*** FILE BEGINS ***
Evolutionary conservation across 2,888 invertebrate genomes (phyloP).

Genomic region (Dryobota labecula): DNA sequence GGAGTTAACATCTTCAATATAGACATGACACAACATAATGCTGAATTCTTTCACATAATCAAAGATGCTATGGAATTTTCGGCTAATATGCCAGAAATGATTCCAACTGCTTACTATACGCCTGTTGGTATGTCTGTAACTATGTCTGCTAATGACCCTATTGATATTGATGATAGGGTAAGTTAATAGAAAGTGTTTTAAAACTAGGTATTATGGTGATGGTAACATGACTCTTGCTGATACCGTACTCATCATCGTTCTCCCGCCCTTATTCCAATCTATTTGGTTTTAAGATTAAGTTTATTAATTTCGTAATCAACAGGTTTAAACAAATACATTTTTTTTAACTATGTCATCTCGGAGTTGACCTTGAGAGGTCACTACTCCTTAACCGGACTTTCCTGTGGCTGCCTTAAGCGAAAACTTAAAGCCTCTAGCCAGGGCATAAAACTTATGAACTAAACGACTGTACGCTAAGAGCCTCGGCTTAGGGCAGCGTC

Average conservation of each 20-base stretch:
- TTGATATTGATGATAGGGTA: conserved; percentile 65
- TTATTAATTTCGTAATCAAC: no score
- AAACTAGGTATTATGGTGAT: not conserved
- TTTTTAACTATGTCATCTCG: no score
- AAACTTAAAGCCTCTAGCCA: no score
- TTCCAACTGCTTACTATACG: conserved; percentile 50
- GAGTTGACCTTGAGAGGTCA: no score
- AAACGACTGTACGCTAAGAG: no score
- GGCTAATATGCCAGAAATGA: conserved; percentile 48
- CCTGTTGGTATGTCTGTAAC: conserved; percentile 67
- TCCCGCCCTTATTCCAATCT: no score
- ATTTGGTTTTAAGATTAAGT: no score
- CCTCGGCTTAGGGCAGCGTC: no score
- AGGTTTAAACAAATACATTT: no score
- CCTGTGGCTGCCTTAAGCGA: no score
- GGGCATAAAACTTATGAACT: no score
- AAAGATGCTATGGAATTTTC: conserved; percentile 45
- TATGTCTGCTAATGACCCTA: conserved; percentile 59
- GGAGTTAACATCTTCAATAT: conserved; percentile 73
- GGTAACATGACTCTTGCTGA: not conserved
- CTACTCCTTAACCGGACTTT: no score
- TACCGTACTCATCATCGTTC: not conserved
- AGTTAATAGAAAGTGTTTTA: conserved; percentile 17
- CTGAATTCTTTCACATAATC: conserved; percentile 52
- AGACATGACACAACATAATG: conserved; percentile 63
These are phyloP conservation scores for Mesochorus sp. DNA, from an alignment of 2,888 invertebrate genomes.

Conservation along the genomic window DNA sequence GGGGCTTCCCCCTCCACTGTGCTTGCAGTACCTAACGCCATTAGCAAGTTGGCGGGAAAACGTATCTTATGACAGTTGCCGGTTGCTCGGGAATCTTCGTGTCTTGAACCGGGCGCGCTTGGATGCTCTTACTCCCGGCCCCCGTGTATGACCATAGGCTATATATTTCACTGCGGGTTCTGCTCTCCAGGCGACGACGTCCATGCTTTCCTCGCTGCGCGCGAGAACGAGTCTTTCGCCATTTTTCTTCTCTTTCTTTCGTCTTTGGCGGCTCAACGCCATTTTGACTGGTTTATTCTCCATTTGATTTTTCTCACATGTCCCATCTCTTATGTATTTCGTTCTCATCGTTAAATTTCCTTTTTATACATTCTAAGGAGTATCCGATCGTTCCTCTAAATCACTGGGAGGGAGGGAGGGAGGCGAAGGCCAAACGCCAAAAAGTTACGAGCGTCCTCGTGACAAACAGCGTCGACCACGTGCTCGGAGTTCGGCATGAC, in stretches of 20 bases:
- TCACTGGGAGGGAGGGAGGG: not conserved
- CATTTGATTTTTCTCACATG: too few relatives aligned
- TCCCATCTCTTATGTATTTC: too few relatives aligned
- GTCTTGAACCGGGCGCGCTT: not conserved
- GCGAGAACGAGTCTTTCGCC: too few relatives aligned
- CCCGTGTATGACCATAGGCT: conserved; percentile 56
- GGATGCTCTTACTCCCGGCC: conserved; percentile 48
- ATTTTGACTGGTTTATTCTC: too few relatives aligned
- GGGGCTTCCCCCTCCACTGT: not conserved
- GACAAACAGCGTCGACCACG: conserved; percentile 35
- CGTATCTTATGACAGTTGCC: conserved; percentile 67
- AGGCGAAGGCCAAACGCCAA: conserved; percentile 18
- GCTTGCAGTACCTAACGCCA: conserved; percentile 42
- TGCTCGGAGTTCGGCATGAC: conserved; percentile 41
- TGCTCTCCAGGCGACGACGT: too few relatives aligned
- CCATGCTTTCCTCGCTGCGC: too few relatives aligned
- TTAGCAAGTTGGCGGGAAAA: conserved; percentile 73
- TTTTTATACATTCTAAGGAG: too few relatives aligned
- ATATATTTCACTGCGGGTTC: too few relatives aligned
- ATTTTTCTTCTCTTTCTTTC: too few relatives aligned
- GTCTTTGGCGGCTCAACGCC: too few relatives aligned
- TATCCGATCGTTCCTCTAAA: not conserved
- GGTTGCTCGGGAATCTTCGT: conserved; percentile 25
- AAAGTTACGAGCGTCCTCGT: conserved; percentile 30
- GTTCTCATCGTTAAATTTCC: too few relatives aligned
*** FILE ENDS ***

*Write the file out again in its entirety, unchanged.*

Evolutionary conservation across 2,888 invertebrate genomes (phyloP).

Genomic region (Dryobota labecula): DNA sequence GGAGTTAACATCTTCAATATAGACATGACACAACATAATGCTGAATTCTTTCACATAATCAAAGATGCTATGGAATTTTCGGCTAATATGCCAGAAATGATTCCAACTGCTTACTATACGCCTGTTGGTATGTCTGTAACTATGTCTGCTAATGACCCTATTGATATTGATGATAGGGTAAGTTAATAGAAAGTGTTTTAAAACTAGGTATTATGGTGATGGTAACATGACTCTTGCTGATACCGTACTCATCATCGTTCTCCCGCCCTTATTCCAATCTATTTGGTTTTAAGATTAAGTTTATTAATTTCGTAATCAACAGGTTTAAACAAATACATTTTTTTTAACTATGTCATCTCGGAGTTGACCTTGAGAGGTCACTACTCCTTAACCGGACTTTCCTGTGGCTGCCTTAAGCGAAAACTTAAAGCCTCTAGCCAGGGCATAAAACTTATGAACTAAACGACTGTACGCTAAGAGCCTCGGCTTAGGGCAGCGTC

Average conservation of each 20-base stretch:
- TTGATATTGATGATAGGGTA: conserved; percentile 65
- TTATTAATTTCGTAATCAAC: no score
- AAACTAGGTATTATGGTGAT: not conserved
- TTTTTAACTATGTCATCTCG: no score
- AAACTTAAAGCCTCTAGCCA: no score
- TTCCAACTGCTTACTATACG: conserved; percentile 50
- GAGTTGACCTTGAGAGGTCA: no score
- AAACGACTGTACGCTAAGAG: no score
- GGCTAATATGCCAGAAATGA: conserved; percentile 48
- CCTGTTGGTATGTCTGTAAC: conserved; percentile 67
- TCCCGCCCTTATTCCAATCT: no score
- ATTTGGTTTTAAGATTAAGT: no score
- CCTCGGCTTAGGGCAGCGTC: no score
- AGGTTTAAACAAATACATTT: no score
- CCTGTGGCTGCCTTAAGCGA: no score
- GGGCATAAAACTTATGAACT: no score
- AAAGATGCTATGGAATTTTC: conserved; percentile 45
- TATGTCTGCTAATGACCCTA: conserved; percentile 59
- GGAGTTAACATCTTCAATAT: conserved; percentile 73
- GGTAACATGACTCTTGCTGA: not conserved
- CTACTCCTTAACCGGACTTT: no score
- TACCGTACTCATCATCGTTC: not conserved
- AGTTAATAGAAAGTGTTTTA: conserved; percentile 17
- CTGAATTCTTTCACATAATC: conserved; percentile 52
- AGACATGACACAACATAATG: conserved; percentile 63
These are phyloP conservation scores for Mesochorus sp. DNA, from an alignment of 2,888 invertebrate genomes.

Conservation along the genomic window DNA sequence GGGGCTTCCCCCTCCACTGTGCTTGCAGTACCTAACGCCATTAGCAAGTTGGCGGGAAAACGTATCTTATGACAGTTGCCGGTTGCTCGGGAATCTTCGTGTCTTGAACCGGGCGCGCTTGGATGCTCTTACTCCCGGCCCCCGTGTATGACCATAGGCTATATATTTCACTGCGGGTTCTGCTCTCCAGGCGACGACGTCCATGCTTTCCTCGCTGCGCGCGAGAACGAGTCTTTCGCCATTTTTCTTCTCTTTCTTTCGTCTTTGGCGGCTCAACGCCATTTTGACTGGTTTATTCTCCATTTGATTTTTCTCACATGTCCCATCTCTTATGTATTTCGTTCTCATCGTTAAATTTCCTTTTTATACATTCTAAGGAGTATCCGATCGTTCCTCTAAATCACTGGGAGGGAGGGAGGGAGGCGAAGGCCAAACGCCAAAAAGTTACGAGCGTCCTCGTGACAAACAGCGTCGACCACGTGCTCGGAGTTCGGCATGAC, in stretches of 20 bases:
- TCACTGGGAGGGAGGGAGGG: not conserved
- CATTTGATTTTTCTCACATG: too few relatives aligned
- TCCCATCTCTTATGTATTTC: too few relatives aligned
- GTCTTGAACCGGGCGCGCTT: not conserved
- GCGAGAACGAGTCTTTCGCC: too few relatives aligned
- CCCGTGTATGACCATAGGCT: conserved; percentile 56
- GGATGCTCTTACTCCCGGCC: conserved; percentile 48
- ATTTTGACTGGTTTATTCTC: too few relatives aligned
- GGGGCTTCCCCCTCCACTGT: not conserved
- GACAAACAGCGTCGACCACG: conserved; percentile 35
- CGTATCTTATGACAGTTGCC: conserved; percentile 67
- AGGCGAAGGCCAAACGCCAA: conserved; percentile 18
- GCTTGCAGTACCTAACGCCA: conserved; percentile 42
- TGCTCGGAGTTCGGCATGAC: conserved; percentile 41
- TGCTCTCCAGGCGACGACGT: too few relatives aligned
- CCATGCTTTCCTCGCTGCGC: too few relatives aligned
- TTAGCAAGTTGGCGGGAAAA: conserved; percentile 73
- TTTTTATACATTCTAAGGAG: too few relatives aligned
- ATATATTTCACTGCGGGTTC: too few relatives aligned
- ATTTTTCTTCTCTTTCTTTC: too few relatives aligned
- GTCTTTGGCGGCTCAACGCC: too few relatives aligned
- TATCCGATCGTTCCTCTAAA: not conserved
- GGTTGCTCGGGAATCTTCGT: conserved; percentile 25
- AAAGTTACGAGCGTCCTCGT: conserved; percentile 30
- GTTCTCATCGTTAAATTTCC: too few relatives aligned